In this pilot study, we will develop a sexual and reproductive health services delivery and awareness phone application and assess its effectiveness in increasing awareness and uptake of sexual and reproductive health services among the youth aged 18 to 30 years using a randomized controlled design. The study will also assess the acceptability, usability, cost-effectiveness of this services delivery model. Further to this, the study will also assess effectiveness of in-app advertising as a way of generating revenues possible transition to scale. Existing evidence reveals that sexual and reproductive health programs tailored to the youth should be accessible, equitable, appropriate and effective . The challenges affecting the youth and adolescents in low-income nations like Uganda include privacy, confidentiality, and limited SRH knowledge . We hypothesize that the proposed App that will allow the youth to order for SRH tools and have them delivered to their preferred pick-up points presents an a private, confidential, youth-friendly and effective method of creating demand for sexual and reproductive health tools among the youth. The App will also enable the users to book for the services online from a pool of the partner clinics, and also have access to sexual and reproductive health information tips. The intervention provides subsidies inform of price cuts on the products and services to further incentivize the low-income youth to embrace safe sexual practices, increase use of family planning services, and other sexual and reproductive health services. Thus, our innovation reduces both the knowledge and financial barriers to access of SRH information and services by providing comprehensive SRH information and subsidizing SRH services. In the long run, the SRH App will be self-sustaining through revenues from in-app advertisements. The study helps in understanding 1) the causal effect of mobile phone applications and SRH service demand creation and uptake among youth age 18–30, 2) the cost-effectiveness of such interventions in low-income settings, and 3) the use of in-app advertisements for revenue generation to SRH services. If the study is successful, it will present policymakers and other stakeholders in Uganda, and internationally, with a viable services delivery model for increasing uptake of SRH services, tools, and awareness among the youth. The strength of this study lies in it’s innovativness to leverage mobile phones to provide the non-existent servics delivery model in the line of sexual and reproductive health services. The further applies a rigorous study design-a randomized controlled study design to evaluate the effcetiveness of the App. Even though the study is controlled, we are not able to control students in the control group interacting with with students in the trial arm of the study. This has potential for bias and a possibility of App services mis-use for tools that will be ordered online.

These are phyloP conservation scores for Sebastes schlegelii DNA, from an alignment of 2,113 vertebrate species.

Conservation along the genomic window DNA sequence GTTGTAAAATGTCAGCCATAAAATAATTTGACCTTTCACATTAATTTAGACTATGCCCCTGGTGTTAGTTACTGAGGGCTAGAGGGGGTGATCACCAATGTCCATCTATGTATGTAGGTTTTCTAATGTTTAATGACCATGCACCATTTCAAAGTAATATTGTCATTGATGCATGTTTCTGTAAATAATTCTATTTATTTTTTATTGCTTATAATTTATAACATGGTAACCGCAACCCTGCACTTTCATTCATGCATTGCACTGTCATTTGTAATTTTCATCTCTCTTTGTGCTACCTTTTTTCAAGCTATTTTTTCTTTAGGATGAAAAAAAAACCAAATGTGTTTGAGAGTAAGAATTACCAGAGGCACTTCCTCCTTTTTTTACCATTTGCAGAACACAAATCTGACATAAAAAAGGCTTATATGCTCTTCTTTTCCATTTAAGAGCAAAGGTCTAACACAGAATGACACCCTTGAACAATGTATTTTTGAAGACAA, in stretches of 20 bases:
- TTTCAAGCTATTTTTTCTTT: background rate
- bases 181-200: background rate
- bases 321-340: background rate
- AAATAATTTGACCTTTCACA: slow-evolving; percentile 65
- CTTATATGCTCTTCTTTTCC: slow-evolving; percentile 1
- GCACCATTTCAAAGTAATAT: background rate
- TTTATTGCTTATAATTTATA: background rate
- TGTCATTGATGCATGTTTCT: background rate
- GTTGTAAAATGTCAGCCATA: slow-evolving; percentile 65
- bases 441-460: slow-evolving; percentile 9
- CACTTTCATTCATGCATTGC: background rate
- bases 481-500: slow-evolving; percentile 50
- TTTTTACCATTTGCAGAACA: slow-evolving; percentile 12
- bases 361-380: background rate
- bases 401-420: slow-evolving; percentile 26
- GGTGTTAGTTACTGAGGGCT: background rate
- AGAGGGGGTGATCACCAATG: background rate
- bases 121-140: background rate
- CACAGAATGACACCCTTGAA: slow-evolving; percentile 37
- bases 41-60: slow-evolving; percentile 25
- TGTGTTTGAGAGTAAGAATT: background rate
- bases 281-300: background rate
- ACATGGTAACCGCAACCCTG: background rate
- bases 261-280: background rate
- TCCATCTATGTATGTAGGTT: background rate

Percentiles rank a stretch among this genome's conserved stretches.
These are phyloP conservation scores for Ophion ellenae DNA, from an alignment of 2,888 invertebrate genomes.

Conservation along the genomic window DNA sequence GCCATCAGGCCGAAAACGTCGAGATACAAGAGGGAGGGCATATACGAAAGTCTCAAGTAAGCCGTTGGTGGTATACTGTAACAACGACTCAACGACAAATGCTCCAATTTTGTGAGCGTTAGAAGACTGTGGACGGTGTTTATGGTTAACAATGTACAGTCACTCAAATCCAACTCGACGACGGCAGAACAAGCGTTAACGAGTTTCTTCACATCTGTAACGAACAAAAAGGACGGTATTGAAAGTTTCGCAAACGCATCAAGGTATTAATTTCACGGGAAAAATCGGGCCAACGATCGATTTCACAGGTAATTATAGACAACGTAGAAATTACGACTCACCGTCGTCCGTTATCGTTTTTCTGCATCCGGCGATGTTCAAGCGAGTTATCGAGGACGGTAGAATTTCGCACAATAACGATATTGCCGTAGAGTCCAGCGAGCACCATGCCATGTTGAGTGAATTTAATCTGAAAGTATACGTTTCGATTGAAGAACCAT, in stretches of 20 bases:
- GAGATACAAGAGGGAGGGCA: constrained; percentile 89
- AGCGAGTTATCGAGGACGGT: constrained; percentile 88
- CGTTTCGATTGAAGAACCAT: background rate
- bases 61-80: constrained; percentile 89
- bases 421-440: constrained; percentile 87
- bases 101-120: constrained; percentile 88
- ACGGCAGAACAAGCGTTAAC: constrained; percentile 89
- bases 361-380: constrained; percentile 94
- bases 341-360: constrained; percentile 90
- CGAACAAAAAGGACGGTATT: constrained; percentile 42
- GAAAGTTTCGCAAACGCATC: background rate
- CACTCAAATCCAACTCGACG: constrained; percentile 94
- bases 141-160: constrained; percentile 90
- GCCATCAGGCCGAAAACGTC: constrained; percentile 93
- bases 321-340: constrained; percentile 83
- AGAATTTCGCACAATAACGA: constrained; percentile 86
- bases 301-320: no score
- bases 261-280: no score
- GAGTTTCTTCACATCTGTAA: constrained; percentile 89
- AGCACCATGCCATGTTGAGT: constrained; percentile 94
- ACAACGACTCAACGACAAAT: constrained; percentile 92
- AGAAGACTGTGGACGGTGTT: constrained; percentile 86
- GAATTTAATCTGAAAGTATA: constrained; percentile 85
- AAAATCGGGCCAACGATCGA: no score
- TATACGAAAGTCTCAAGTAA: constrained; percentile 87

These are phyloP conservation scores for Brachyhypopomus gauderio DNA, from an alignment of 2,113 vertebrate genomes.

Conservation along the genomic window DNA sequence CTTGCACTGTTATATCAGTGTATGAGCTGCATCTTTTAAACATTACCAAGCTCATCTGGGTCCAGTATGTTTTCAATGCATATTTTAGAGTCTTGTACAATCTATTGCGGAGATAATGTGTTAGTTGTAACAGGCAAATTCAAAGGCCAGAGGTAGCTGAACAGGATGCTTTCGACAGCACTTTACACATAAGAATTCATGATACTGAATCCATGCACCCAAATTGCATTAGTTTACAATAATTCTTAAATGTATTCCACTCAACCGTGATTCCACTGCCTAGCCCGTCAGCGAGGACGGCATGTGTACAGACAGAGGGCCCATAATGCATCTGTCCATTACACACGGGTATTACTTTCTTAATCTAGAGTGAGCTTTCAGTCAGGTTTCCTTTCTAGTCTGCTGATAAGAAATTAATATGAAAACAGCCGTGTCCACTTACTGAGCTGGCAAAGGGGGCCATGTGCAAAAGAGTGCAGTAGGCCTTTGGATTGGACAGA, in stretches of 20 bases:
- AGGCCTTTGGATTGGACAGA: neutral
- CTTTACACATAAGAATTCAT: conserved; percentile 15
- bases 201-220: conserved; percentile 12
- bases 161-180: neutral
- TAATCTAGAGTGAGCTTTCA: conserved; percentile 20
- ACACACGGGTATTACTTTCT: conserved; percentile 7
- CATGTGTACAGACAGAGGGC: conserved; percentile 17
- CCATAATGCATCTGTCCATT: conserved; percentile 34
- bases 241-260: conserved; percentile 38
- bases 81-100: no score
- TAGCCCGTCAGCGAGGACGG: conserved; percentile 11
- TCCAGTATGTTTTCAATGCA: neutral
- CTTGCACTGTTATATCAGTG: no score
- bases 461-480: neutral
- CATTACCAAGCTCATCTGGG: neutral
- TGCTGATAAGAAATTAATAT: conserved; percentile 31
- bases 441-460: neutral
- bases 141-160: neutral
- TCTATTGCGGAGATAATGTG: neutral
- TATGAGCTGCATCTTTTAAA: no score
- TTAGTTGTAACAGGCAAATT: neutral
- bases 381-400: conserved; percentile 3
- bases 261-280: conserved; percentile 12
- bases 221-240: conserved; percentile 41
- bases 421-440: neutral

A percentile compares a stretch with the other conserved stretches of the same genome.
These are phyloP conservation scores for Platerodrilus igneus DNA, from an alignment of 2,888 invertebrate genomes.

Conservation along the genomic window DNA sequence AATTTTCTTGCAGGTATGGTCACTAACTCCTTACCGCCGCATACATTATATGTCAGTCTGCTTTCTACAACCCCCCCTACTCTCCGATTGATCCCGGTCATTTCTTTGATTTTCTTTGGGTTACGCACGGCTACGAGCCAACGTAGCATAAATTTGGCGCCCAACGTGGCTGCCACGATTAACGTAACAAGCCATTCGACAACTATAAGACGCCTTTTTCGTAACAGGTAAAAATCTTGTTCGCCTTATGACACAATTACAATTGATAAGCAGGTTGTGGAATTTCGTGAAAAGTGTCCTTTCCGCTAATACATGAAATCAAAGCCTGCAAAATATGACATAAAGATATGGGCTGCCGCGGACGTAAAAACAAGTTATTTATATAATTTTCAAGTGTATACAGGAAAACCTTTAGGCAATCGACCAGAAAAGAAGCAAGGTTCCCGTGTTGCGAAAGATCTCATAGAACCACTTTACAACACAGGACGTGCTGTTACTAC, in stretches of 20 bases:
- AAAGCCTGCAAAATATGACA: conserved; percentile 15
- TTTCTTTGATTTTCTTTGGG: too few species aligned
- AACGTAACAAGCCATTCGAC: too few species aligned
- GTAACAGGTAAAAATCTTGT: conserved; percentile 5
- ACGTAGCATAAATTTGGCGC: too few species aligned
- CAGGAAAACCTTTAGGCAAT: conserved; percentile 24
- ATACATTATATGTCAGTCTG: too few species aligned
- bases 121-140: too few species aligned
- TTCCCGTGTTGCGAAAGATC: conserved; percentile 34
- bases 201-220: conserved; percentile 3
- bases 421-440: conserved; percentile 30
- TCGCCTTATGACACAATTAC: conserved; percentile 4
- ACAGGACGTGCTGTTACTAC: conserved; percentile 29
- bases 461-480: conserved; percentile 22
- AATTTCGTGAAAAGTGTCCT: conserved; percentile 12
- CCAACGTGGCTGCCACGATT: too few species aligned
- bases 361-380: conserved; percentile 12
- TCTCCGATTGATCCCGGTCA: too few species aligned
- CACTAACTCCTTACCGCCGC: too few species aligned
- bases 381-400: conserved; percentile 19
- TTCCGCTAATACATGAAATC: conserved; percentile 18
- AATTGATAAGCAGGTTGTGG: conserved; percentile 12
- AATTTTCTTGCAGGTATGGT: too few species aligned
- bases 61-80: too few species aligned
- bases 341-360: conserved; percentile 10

This paper has described the steps that will be taken to develop and evaluate the impact of mobile phone application in increasing awareness and uptake of SRH services among the youth in Uganda. Unlike existing non-self-sufficient programs, this study will provide evidence on the use of in-app purchases as a means of funding the transition to scale. The pilot study will culminate into a demand-driven, culturally-relevant, and easy-to-use mobile app that will be popularly used and effective among the youth in Uganda.